Background: Use of generic drugs can help contain drug spending. However, there is concern among patients and physicians that generic drugs may be clinically inferior to brand-name ones. This study aimed to compare patients treated with generic and brand-name statins in terms of therapeutic interruption and cardiovascular (CV) outcomes. Methods: 13,799 beneficiaries of the health care system of Lombardy, Italy, aged 40 years or older who were newly treated with generic or brand-name simvastatin during 2008, were followed until 2011 for the occurrence of two outcomes: 1) therapeutic discontinuation and 2) hospitalization for CV events. Hazard ratios (HR) associated with use of generic or brand-name at starting therapy (intention-to-treat analysis) and during follow-up (as-treated analysis) were estimated by fitting proportional hazard Cox models. A Monte-Carlo sensitivity analysis was performed to account for unmeasured confounders. Results: Patients who started on generic did not experience a different risk of discontinuation (HR: 0.98; 95% CI 0.94 to 1.02) nor of CV outcomes (HR: 0.98; 95% CI 0.79 to 1.22) from those starting on brand-name. Patients who spent > 75% of time of follow-up with statin available on generics did not experience a different risk of discontinuation (HR: 0.94; 95% CI 0.87 to 1.01), nor of CV outcomes (HR: 1.06; 95% CI 0.83 to 1.34), compared with those who mainly or only used brand-name statin. Conclusions: Our findings do not support the notion that in the real world clinical practice brand-name statins are superior to generics for keeping therapy and preventing CV outcomes.

Are generic and brand-name statins clinically equivalent? Evidence from a real data-base / G. Corrao, D. Soranna, A. Arfè, M. Casula, E. Tragni, L. Merlino, G. Mancia, A.L. Catapano. - In: EUROPEAN JOURNAL OF INTERNAL MEDICINE. - ISSN 0953-6205. - 25:8(2014), pp. 745-750. [10.1016/j.ejim.2014.08.002]

Are generic and brand-name statins clinically equivalent? Evidence from a real data-base

M. Casula;E. Tragni;A.L. Catapano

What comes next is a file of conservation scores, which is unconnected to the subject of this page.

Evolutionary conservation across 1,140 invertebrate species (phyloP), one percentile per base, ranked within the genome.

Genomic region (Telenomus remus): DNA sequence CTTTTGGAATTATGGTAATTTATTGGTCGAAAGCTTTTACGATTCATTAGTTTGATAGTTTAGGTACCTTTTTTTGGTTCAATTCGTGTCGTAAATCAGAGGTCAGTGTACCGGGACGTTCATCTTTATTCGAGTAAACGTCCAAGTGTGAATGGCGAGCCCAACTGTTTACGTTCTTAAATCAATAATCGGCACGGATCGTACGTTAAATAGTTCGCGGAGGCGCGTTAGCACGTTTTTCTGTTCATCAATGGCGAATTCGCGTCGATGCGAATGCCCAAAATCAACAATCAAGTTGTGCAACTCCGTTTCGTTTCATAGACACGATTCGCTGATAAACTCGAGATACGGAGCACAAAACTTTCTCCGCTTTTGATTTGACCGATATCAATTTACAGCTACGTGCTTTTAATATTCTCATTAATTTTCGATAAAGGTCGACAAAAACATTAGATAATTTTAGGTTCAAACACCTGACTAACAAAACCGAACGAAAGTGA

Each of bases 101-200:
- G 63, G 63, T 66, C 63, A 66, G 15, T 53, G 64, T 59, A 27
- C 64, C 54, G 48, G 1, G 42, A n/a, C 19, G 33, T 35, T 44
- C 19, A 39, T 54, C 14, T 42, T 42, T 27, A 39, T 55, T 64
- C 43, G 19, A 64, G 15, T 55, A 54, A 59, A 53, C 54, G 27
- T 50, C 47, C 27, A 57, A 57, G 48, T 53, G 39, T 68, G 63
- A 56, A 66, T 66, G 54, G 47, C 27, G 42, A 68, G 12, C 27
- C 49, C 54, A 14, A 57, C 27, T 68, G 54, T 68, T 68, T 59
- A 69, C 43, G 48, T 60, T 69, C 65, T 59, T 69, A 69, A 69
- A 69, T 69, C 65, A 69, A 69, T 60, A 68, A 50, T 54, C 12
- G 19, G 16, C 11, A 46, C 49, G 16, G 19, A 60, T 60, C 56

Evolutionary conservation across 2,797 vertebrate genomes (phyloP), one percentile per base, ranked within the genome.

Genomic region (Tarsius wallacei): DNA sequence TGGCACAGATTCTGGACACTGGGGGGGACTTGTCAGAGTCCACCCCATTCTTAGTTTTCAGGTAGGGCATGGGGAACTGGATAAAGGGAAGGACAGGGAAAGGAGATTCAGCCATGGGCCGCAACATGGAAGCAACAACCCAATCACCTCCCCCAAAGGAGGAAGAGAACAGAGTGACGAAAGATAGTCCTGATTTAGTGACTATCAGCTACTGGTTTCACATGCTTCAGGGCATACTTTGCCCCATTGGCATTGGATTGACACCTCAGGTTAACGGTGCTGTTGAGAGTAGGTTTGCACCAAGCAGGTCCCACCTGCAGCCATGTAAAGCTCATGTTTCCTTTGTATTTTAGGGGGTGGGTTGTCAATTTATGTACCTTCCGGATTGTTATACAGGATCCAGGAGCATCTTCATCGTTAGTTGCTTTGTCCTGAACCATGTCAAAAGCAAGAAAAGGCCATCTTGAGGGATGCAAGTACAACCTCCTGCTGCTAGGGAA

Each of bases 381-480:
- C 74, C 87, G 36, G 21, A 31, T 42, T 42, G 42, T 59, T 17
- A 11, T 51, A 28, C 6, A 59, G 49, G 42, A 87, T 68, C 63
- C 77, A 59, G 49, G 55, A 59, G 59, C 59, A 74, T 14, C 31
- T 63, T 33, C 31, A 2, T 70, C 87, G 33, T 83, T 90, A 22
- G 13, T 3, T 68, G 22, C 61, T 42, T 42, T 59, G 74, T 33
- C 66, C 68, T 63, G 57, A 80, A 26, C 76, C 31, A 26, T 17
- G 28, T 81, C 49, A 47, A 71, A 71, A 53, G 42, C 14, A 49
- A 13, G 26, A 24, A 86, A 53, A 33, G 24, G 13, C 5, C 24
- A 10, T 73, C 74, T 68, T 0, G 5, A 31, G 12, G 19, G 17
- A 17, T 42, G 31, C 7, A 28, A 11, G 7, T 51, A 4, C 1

Ultimo
2014

Abstract

Background: Use of generic drugs can help contain drug spending. However, there is concern among patients and physicians that generic drugs may be clinically inferior to brand-name ones. This study aimed to compare patients treated with generic and brand-name statins in terms of therapeutic interruption and cardiovascular (CV) outcomes. Methods: 13,799 beneficiaries of the health care system of Lombardy, Italy, aged 40 years or older who were newly treated with generic or brand-name simvastatin during 2008, were followed until 2011 for the occurrence of two outcomes: 1) therapeutic discontinuation and 2) hospitalization for CV events. Hazard ratios (HR) associated with use of generic or brand-name at starting therapy (intention-to-treat analysis) and during follow-up (as-treated analysis) were estimated by fitting proportional hazard Cox models. A Monte-Carlo sensitivity analysis was performed to account for unmeasured confounders. Results: Patients who started on generic did not experience a different risk of discontinuation (HR: 0.98; 95% CI 0.94 to 1.02) nor of CV outcomes (HR: 0.98; 95% CI 0.79 to 1.22) from those starting on brand-name. Patients who spent > 75% of time of follow-up with statin available on generics did not experience a different risk of discontinuation (HR: 0.94; 95% CI 0.87 to 1.01), nor of CV outcomes (HR: 1.06; 95% CI 0.83 to 1.34), compared with those who mainly or only used brand-name statin. Conclusions: Our findings do not support the notion that in the real world clinical practice brand-name statins are superior to generics for keeping therapy and preventing CV outcomes.
Brand-name; Cardiovascular events; Databases; Discontinuation; Generic; Statins; Internal Medicine
Settore BIO/14 - Farmacologia
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Utilizza questo identificativo per citare o creare un link a questo documento: https://hdl.handle.net/2434/250815
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